Mitochondrial DNA, usually referred to as mtDNA, is passed from a mother to all of her children. However, because males cannot pass their DNA to their offspring mtDNA tracks the direct female line. Sadly mtDNA is limited value to genealogists because it mutates so slowly - even if you match someone else exactly, the chances are that your common ancestor lived upwards of 500 years ago. However it can have probative value - it was mtDNA that helped to identify King Richard III
Y-DNA is passed by fathers to their sons - that's why it usually follows the surname, and why Y-DNA testing is the cornerstone of most surname studies. Of course, not every male with the same surname has the same Y-DNA - quite apart from adoption and illegitimacy, which remove the link between surname and DNA, very few of the surnames which survive today originated with a single individual.
Now we're ready to address X-DNA. X-DNA is tested as part of an autosomal DNA test, such as Ancestry DNA or Family Finder from Family Tree DNA. Because we have 22 pairs of autosomes but only one or two X chromosomes we're much less likely to get meaningful matches on the X chromosome, but when we do it can be a welcome bonus.
If you're female you will have inherited an X chromosome from each of your parents; if you're male you'll have inherited only one X chromosome, from your mother. You might think this makes X chromosome testing more useful for females than for males, but as with so many aspects of DNA, it ain't that simple! Here's why: if I get an X-DNA match I know with absolute certainty that the shared ancestry is on my mother's side of my tree, which makes it a lot easier to figure out who the common ancestor was.
Actually it's not just my father's ancestors that can be eliminated - because sons only inherit X-DNA from their mother's there are many other ancestors who can be excluded from consideration. I've adapted the Ancestor Chart that so many members find useful, to show which ancestors provide the X-DNA that a male inherits from his mother:
You can download an A4-sized PDF by clicking here (the original chart can be found here). The boxes which are shaded represent ancestors whose X-DNA hasn't been passed down to me, and the percentages shown indicate the average amount of X-DNA that each ancestor has contributed (the actual figure could be very different).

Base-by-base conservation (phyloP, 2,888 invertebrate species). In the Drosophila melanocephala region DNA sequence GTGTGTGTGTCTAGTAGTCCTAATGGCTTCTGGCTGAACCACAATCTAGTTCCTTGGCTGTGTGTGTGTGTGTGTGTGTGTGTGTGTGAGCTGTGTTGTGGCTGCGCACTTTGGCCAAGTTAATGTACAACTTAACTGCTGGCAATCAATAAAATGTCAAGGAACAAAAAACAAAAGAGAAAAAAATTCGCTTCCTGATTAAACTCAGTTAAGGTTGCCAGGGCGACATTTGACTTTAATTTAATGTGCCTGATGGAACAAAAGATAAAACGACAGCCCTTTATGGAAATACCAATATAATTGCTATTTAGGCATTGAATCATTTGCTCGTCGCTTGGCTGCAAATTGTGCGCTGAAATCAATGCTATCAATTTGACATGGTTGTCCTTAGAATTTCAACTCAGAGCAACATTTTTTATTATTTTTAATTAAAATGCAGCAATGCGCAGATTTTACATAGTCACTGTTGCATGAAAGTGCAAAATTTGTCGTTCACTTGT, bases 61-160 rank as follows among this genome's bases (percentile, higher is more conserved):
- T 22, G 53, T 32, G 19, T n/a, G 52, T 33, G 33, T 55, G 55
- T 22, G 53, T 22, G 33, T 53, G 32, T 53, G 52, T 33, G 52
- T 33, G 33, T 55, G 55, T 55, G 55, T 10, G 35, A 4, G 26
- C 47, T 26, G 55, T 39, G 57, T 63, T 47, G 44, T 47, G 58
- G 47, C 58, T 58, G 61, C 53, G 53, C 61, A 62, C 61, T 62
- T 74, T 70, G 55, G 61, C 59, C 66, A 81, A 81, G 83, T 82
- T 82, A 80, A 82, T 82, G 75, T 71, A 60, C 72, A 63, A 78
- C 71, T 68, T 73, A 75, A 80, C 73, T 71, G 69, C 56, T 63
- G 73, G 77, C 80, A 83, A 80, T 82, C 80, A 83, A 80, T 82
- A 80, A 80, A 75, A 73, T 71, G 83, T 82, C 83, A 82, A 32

The pattern of inheritance is different for females - they inherit an X-chromosome from both parents - and whilst I'm sure you could work it out for yourself, I'll put together another chart in time for the next newsletter.
If you look at the chart above you'll see that I inherited 100% of my X-DNA from my mother, and of course my brother did too. You might expect, therefore, that just as our Y-DNA matches exactly (because we have the same father), so does our X-DNA.
Autosomal DNA and X-DNA matches are measured in centiMorgans, usually abbreviated as cM (if you're interested in finding out what a centiMorgan is, this page on the ISOGG website tells all). Segments which are more than 10cM long generally indicate shared ancestry; segments below 7cM usually match by chance (unless you and your prospective cousin also have longer segments that match).
But this page from the free GEDmatch site shows how little of my brother's X-DNA matches mine: the green sections are where we match, and it's likely that these are all chance matches apart from the 10.7cM section which is highlighted in blue.
How can our X-DNA be so different when we both inherited our X chromosome from our mother?
It's very simple - like all females our mother had two X chromosomes, one inherited from her father (our maternal grandfather), and one inherited from her mother (our maternal grandmother). Clearly one of us has inherited X-DNA that comes mainly or entirely from one grandparent, whilst the other has inherited X-DNA that comes mainly from the other grandparent.
In a future article I'll explain how I was able to work out which son (mostly) inherited which grandparent's X chromosome - I think you'll find it fascinating!
Have you ever comes across the Fibonacci series? This is a mathematical function that pops up time and time again in nature, and it just so happens that it describes perfectly how many ancestors from each generation have passed their X-DNA to me.
Here are the first few terms of the Fibonacci series:
0, 1, 1, 2, 3, 5, 8, 13, 21, 34……..
What you will notice is that each term in the series is the sum of the two preceding terms, for example 1+1=2, 1+2=3, 2+3=5 and so on. This in itself is interesting (for some of us) but what's really important for me as a genealogist is the fact that these numbers also represent the number of ancestors from each generation who have contributed to my X-DNA.